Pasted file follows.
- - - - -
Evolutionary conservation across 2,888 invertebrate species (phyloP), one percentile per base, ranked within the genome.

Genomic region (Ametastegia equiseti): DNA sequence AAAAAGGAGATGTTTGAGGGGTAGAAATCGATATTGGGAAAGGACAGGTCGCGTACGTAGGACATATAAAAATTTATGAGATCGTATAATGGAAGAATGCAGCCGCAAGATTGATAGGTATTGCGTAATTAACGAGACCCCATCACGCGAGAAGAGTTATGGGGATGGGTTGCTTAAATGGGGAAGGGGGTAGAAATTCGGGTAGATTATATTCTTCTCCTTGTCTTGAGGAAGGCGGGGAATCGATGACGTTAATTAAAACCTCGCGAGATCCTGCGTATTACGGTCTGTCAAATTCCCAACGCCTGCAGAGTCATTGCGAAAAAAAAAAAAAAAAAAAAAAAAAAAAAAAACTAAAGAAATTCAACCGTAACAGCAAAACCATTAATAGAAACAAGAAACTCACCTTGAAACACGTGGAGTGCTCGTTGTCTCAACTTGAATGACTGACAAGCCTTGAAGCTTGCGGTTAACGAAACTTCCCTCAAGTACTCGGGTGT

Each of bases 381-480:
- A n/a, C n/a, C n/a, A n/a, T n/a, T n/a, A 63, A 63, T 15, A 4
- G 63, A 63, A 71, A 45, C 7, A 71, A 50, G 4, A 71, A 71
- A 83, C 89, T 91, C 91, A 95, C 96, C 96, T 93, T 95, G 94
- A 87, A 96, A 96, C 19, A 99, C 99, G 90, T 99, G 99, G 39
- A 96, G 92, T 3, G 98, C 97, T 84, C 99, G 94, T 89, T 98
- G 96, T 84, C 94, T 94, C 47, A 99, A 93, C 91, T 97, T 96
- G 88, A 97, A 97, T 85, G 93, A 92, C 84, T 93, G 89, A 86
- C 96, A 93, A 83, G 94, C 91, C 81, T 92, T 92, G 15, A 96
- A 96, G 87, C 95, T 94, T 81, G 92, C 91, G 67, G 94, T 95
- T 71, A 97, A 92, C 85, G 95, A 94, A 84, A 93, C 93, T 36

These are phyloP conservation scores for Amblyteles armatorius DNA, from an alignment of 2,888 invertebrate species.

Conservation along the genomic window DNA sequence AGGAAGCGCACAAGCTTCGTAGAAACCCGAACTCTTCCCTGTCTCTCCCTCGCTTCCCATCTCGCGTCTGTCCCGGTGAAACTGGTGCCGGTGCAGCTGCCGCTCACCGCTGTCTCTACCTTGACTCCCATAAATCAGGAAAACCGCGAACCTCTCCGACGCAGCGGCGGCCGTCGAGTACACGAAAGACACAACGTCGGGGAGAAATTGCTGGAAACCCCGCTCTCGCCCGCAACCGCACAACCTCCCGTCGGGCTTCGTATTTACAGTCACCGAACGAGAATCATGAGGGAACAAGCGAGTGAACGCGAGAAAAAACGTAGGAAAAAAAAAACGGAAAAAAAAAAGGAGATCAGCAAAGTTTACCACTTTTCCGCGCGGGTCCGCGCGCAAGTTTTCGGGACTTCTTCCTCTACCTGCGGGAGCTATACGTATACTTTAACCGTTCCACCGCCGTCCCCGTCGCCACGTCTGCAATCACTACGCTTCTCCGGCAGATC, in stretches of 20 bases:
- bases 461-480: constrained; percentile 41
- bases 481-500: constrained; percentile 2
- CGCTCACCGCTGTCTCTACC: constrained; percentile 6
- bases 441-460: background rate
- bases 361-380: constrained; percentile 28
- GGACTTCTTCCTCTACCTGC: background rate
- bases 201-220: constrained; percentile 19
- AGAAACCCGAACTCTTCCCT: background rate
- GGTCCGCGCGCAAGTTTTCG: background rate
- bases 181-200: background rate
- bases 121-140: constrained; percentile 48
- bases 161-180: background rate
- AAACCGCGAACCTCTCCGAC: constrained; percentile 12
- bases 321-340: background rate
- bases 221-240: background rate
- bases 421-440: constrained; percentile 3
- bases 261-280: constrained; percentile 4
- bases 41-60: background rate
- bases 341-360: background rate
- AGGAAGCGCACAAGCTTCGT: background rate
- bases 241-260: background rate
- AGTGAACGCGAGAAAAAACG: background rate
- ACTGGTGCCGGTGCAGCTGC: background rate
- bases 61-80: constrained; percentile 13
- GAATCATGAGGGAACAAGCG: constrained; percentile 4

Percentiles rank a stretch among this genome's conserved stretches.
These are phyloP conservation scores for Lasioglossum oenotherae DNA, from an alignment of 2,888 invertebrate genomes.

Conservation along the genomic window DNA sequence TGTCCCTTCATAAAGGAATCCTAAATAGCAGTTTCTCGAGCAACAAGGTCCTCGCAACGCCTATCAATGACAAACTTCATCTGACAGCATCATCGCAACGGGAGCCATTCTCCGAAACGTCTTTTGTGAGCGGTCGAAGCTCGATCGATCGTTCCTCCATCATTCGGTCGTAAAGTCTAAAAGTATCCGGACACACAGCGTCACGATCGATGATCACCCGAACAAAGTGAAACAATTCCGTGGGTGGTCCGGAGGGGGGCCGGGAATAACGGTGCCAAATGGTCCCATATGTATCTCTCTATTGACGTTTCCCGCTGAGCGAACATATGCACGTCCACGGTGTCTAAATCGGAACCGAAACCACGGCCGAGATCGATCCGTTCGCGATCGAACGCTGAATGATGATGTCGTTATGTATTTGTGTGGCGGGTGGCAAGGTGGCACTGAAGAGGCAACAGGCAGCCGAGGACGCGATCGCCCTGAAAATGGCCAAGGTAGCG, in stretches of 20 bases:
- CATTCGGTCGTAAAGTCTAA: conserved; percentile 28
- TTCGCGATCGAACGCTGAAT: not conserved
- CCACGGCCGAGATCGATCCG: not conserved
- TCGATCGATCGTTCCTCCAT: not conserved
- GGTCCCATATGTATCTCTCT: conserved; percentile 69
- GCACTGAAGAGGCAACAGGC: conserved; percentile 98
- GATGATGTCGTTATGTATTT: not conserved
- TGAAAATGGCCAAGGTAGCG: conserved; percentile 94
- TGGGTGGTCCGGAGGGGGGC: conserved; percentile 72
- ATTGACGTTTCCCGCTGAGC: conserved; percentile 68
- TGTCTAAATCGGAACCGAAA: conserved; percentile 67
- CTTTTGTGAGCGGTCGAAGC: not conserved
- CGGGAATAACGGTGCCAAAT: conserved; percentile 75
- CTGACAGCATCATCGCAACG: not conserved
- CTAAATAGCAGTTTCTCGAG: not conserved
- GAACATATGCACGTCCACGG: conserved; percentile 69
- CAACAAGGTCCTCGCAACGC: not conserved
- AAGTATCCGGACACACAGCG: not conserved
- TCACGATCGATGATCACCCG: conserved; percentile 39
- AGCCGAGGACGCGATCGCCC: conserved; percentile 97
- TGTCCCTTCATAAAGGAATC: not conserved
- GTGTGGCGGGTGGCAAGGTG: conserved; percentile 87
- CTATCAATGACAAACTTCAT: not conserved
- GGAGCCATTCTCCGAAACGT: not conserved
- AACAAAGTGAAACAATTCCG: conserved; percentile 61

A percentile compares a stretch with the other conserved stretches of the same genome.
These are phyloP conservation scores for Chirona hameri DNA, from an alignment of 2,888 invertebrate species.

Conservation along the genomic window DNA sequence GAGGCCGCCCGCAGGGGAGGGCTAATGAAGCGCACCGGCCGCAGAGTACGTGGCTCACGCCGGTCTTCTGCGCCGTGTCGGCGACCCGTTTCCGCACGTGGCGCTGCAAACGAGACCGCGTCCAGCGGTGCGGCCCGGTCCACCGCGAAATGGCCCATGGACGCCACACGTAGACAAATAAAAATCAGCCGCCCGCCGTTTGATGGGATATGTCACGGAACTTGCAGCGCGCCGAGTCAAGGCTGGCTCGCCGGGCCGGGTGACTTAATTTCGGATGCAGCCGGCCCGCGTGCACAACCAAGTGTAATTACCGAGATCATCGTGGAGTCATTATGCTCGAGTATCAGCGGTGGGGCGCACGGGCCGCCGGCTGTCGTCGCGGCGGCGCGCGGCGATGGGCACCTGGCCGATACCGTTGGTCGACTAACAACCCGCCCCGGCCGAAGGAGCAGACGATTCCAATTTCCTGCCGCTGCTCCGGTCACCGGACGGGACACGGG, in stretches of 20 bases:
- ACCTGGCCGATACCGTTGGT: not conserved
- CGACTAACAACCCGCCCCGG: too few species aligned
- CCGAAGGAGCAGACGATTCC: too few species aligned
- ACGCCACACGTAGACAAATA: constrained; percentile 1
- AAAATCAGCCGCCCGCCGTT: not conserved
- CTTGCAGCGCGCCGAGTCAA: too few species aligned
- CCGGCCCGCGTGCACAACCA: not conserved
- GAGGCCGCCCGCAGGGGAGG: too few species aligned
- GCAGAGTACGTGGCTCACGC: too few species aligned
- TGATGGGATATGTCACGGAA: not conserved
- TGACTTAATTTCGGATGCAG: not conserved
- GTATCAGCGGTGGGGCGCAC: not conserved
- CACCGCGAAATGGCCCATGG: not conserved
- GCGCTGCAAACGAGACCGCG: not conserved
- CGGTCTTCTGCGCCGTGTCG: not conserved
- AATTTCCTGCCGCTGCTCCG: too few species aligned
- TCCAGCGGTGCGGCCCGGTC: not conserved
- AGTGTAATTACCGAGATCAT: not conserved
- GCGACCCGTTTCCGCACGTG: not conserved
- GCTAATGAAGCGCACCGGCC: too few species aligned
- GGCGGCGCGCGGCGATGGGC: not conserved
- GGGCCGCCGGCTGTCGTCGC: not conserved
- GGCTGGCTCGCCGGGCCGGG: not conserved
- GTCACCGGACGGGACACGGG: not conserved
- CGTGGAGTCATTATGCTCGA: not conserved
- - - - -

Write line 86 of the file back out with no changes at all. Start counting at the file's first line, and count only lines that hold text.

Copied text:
- CGGTCTTCTGCGCCGTGTCG: not conserved